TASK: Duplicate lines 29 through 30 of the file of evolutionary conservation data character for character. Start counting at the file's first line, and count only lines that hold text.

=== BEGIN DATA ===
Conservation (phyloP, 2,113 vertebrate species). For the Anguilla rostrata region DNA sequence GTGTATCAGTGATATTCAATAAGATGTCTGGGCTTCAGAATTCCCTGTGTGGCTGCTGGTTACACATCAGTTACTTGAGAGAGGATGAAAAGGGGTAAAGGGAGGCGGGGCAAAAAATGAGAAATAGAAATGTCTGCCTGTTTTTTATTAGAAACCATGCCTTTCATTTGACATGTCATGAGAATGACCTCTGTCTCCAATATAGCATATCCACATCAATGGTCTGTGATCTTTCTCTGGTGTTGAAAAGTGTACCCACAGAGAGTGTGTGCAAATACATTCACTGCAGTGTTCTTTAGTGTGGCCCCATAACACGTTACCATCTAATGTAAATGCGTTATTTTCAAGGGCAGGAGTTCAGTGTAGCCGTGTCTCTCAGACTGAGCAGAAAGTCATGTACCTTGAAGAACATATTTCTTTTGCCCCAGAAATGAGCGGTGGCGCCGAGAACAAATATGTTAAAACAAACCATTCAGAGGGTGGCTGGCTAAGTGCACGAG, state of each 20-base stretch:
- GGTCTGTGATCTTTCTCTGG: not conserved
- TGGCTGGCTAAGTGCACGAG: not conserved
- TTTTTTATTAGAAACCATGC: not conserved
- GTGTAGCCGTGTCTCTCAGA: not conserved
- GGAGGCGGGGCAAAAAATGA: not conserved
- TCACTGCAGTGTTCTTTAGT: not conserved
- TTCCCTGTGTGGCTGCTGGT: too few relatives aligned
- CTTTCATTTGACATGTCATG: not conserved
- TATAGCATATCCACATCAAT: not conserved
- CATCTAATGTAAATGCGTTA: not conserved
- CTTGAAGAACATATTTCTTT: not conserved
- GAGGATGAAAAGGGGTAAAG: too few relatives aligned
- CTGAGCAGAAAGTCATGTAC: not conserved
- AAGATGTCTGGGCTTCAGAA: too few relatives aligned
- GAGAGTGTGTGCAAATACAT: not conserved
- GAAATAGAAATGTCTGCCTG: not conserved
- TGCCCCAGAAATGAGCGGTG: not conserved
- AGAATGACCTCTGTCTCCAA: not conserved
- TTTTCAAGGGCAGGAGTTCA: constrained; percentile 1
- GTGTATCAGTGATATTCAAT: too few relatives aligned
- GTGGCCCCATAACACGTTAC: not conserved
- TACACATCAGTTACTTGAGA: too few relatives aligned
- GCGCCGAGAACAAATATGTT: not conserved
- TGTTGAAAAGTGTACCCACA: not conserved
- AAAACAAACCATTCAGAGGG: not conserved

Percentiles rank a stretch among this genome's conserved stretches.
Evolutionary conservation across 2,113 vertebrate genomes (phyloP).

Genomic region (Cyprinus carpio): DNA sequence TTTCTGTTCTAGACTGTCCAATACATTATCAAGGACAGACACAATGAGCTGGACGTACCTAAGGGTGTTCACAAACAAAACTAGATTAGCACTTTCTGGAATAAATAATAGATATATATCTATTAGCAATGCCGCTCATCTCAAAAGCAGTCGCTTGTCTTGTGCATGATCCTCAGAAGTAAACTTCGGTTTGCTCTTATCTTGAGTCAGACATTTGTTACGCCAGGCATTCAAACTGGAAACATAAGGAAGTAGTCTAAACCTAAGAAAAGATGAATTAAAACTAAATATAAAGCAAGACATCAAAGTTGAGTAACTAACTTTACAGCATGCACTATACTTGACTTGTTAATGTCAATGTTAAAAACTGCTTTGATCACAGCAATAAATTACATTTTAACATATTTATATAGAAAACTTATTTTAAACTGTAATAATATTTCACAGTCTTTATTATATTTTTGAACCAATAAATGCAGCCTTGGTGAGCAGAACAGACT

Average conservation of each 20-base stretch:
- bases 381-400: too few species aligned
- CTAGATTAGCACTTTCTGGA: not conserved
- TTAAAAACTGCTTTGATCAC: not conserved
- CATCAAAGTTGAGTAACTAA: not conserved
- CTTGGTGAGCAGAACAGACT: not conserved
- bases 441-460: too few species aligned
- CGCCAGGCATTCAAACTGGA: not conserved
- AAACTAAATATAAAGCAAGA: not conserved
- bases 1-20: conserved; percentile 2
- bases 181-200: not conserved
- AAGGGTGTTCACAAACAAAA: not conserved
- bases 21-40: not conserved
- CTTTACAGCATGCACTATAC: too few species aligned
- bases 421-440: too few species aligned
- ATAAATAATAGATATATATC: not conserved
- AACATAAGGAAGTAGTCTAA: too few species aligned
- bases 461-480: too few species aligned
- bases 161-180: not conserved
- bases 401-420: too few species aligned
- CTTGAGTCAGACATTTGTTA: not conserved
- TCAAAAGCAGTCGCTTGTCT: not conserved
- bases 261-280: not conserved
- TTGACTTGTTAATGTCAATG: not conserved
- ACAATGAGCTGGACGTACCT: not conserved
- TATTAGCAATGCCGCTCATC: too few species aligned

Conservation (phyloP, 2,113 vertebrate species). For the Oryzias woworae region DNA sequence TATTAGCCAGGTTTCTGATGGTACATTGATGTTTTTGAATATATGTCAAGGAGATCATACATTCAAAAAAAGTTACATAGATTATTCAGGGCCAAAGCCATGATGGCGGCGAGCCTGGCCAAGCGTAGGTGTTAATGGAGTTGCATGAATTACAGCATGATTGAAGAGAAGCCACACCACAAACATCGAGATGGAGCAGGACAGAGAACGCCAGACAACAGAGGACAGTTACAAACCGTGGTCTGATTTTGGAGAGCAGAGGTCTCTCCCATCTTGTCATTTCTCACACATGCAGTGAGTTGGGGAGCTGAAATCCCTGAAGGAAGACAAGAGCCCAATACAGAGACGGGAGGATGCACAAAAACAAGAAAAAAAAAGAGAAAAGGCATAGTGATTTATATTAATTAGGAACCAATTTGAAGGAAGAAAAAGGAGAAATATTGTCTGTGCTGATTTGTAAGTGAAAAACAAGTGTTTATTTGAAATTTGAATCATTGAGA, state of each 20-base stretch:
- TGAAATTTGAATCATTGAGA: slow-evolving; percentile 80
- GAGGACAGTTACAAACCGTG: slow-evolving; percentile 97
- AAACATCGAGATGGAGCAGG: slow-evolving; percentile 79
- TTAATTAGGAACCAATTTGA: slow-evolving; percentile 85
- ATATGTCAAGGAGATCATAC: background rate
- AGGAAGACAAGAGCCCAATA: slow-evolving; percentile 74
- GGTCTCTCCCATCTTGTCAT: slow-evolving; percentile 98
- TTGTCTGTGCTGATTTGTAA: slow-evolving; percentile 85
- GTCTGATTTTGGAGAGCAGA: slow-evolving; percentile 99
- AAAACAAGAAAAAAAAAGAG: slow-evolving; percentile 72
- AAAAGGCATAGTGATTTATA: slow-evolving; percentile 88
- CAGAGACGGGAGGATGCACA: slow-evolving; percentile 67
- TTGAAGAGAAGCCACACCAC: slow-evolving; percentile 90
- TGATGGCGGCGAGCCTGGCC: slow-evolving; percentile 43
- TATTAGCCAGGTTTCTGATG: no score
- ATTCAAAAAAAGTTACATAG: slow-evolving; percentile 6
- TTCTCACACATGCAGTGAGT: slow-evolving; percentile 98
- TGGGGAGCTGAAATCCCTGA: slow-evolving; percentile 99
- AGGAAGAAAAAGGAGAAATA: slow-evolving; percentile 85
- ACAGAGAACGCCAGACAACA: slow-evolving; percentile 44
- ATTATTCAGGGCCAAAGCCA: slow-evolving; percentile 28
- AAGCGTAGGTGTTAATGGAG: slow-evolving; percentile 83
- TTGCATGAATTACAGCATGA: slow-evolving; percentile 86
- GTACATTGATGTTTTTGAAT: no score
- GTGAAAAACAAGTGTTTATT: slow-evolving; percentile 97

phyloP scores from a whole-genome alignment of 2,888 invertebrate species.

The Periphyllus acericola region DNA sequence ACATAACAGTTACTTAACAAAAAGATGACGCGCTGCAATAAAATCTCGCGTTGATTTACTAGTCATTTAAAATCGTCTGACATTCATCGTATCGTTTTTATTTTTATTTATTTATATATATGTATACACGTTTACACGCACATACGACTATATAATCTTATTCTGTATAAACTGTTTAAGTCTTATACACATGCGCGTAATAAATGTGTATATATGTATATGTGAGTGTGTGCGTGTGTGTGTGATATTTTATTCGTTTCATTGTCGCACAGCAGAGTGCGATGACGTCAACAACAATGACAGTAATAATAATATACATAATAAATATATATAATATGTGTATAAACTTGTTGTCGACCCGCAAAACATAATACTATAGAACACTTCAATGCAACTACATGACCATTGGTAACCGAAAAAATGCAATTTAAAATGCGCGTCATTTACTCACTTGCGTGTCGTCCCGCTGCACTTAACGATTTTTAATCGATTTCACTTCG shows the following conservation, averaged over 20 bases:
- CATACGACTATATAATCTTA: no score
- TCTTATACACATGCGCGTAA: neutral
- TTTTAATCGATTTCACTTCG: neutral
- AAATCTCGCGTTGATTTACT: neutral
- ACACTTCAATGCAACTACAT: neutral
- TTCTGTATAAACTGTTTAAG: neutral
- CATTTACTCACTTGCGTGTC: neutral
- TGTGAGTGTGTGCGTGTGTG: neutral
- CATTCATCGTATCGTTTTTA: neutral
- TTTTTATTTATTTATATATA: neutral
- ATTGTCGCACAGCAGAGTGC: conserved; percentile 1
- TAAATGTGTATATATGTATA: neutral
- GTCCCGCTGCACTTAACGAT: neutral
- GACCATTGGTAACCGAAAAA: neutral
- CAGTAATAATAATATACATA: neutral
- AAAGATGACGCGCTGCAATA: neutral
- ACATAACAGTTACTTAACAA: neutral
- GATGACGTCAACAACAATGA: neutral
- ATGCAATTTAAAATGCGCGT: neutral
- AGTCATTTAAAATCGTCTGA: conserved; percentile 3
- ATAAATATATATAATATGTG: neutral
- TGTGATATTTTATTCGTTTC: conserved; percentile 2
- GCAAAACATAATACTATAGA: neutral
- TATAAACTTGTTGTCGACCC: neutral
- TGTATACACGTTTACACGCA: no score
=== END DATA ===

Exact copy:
Genomic region (Cyprinus carpio): DNA sequence TTTCTGTTCTAGACTGTCCAATACATTATCAAGGACAGACACAATGAGCTGGACGTACCTAAGGGTGTTCACAAACAAAACTAGATTAGCACTTTCTGGAATAAATAATAGATATATATCTATTAGCAATGCCGCTCATCTCAAAAGCAGTCGCTTGTCTTGTGCATGATCCTCAGAAGTAAACTTCGGTTTGCTCTTATCTTGAGTCAGACATTTGTTACGCCAGGCATTCAAACTGGAAACATAAGGAAGTAGTCTAAACCTAAGAAAAGATGAATTAAAACTAAATATAAAGCAAGACATCAAAGTTGAGTAACTAACTTTACAGCATGCACTATACTTGACTTGTTAATGTCAATGTTAAAAACTGCTTTGATCACAGCAATAAATTACATTTTAACATATTTATATAGAAAACTTATTTTAAACTGTAATAATATTTCACAGTCTTTATTATATTTTTGAACCAATAAATGCAGCCTTGGTGAGCAGAACAGACT

Average conservation of each 20-base stretch: